On a return visit to the intimate cabaret space of the Crazy Coqs in Piccadilly – after the success of my previous visit to A Chorus Line star Donna McKechnie’s show earlier in the year – I had more time for a closer look at this opulent and atmospheric venue. The room is so intimate that there’s a good view from every seat, the sound and lighting are well done, and the piano keyboard is reflected in the giant mirror on the ceiling too. No wonder that the venue is to be used for the inaugural London Festival of Cabaret (which also brings Michael Feinstein to the Palace Theatre in a week or two) presenting American stars such as K T Sullivan and Steve Ross close up and personal in the centre of the West End.

Before that, however, American singer-pianist Billy Stritch brings his new show I’ve Got Your Number – The Jazz of Cy Coleman to the Piccadilly venue. Accomplished as both a solo artist in his own right and as accompanist to the great Liza Minnelli, Stritch picks a Broadway composer whose jazz output was almost as prolific as his musicals, many of which had a jazzy edge such as Sweet Charity, City of Angels and Barnum, recently seen in Chichester. ‘I’ve Got Your Number’ is one of two songs that Stritch mines from a rarely-seen Coleman musical, Little Me, which Sid Caesar originated on Broadway and Bruce Forsyth played in the West End. The other song from this charming show is ‘The Other Side of the Tracks’ – both have witty and clever lyrics by Carolyn Leigh, one of several Coleman lyricists, who is featured heavily in Stritch’s programme.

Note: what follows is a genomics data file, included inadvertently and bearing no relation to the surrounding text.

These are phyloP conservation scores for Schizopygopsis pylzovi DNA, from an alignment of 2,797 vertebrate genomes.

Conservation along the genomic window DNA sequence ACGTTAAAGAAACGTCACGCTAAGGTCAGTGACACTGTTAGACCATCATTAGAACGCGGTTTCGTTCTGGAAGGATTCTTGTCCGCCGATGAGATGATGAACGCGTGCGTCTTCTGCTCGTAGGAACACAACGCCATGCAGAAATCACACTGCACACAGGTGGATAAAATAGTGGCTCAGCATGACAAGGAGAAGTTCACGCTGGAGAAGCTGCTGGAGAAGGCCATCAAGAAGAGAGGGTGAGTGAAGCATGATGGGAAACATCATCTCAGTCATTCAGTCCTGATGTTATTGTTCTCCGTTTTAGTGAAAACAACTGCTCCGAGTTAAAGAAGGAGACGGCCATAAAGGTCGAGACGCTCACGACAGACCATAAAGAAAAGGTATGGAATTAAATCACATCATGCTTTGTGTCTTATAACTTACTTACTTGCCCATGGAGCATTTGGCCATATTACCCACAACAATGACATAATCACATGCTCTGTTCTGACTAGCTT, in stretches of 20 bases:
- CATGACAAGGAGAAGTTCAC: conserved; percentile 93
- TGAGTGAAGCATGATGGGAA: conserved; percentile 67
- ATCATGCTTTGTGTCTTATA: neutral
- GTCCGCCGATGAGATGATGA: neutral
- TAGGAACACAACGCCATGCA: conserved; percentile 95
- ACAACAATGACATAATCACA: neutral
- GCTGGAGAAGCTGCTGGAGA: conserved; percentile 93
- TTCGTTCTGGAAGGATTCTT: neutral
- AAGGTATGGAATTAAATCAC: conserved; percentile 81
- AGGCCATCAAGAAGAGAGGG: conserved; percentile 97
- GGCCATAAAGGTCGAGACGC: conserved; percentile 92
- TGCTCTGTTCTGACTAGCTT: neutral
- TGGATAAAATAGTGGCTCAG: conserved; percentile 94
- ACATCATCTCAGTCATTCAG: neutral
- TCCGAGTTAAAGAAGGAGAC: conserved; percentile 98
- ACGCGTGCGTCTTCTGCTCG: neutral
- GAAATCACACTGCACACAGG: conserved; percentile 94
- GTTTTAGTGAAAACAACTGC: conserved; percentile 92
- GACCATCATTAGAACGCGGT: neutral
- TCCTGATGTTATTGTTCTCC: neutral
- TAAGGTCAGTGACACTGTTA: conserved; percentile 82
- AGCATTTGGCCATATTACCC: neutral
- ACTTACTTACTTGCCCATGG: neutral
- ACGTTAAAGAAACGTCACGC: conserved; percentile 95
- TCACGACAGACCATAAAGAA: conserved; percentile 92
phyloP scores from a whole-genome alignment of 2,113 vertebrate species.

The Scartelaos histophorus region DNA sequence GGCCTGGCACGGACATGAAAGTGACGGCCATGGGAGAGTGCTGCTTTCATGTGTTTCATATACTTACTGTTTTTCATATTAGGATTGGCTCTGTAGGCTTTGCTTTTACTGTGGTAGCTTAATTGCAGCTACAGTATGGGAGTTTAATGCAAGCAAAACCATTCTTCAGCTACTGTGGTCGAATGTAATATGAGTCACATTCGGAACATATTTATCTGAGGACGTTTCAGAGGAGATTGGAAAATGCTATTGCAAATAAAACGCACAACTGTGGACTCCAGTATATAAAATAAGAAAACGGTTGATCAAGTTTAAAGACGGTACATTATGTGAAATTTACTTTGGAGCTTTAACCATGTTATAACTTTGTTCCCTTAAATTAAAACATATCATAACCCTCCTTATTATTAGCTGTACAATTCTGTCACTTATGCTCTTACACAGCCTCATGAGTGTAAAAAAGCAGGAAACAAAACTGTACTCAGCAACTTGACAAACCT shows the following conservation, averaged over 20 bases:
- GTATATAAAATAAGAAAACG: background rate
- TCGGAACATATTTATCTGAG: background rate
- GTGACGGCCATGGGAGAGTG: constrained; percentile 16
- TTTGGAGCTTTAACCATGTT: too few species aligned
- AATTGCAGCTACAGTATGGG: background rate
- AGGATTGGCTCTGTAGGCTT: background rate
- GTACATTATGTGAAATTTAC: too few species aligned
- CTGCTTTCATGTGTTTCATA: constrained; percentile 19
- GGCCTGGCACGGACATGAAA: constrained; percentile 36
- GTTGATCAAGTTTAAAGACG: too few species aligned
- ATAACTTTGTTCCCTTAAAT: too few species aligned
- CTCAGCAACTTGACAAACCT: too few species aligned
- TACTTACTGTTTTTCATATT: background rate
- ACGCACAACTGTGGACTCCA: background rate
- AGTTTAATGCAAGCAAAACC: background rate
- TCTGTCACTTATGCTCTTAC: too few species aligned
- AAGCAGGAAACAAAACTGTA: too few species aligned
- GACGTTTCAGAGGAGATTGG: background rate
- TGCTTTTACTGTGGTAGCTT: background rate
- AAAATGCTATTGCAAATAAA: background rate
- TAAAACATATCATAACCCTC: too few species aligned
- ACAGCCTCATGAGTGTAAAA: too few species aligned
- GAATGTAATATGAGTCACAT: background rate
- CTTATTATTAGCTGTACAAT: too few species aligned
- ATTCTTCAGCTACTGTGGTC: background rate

Stritch is a personable and likeable performer, whose voice and personality is well suited to Coleman’s jazz infused numbers, such as ‘The Best Is Yet To Come’ and ‘Witchcraft’, offering short stories and reminiscences in between numbers and performing medleys of several numbers. It’s a different cabaret style to some of the female performers, many of whom have musical theatre backgrounds and offer a depth and emotional intensity that I love. However, Stritch’s interest is in the song and his performance is both upbeat and stylish. Stritch offers a tender ‘Baby Dream Your Dream’ from Sweet Charity, a show Coleman wrote with Dorothy Fields, who liked to work in the morning prior to a martini lunch, whereas Coleman was at his best later in the day. Stritch gives a sassy ‘Use What You Got’ from The Life too, pointing out that 1997 show still hasn’t been seen in the West End (I love the emotional climactic number ‘My Friend’ from its sizzling score).

Coleman was a composer, songwriter and jazz pianist who often liked to scale things down to a jazz trio, so it’s fitting to see Stritch’s show in an intimate venue like Crazy Coqs, with Dave Olney on bass for accompaniment to his piano and vocals. Stritch selects a well contrasted programme and both his style and the venue fit the 1950s and 1960s period that so much of his song programme was written in. Coleman would definitely approve.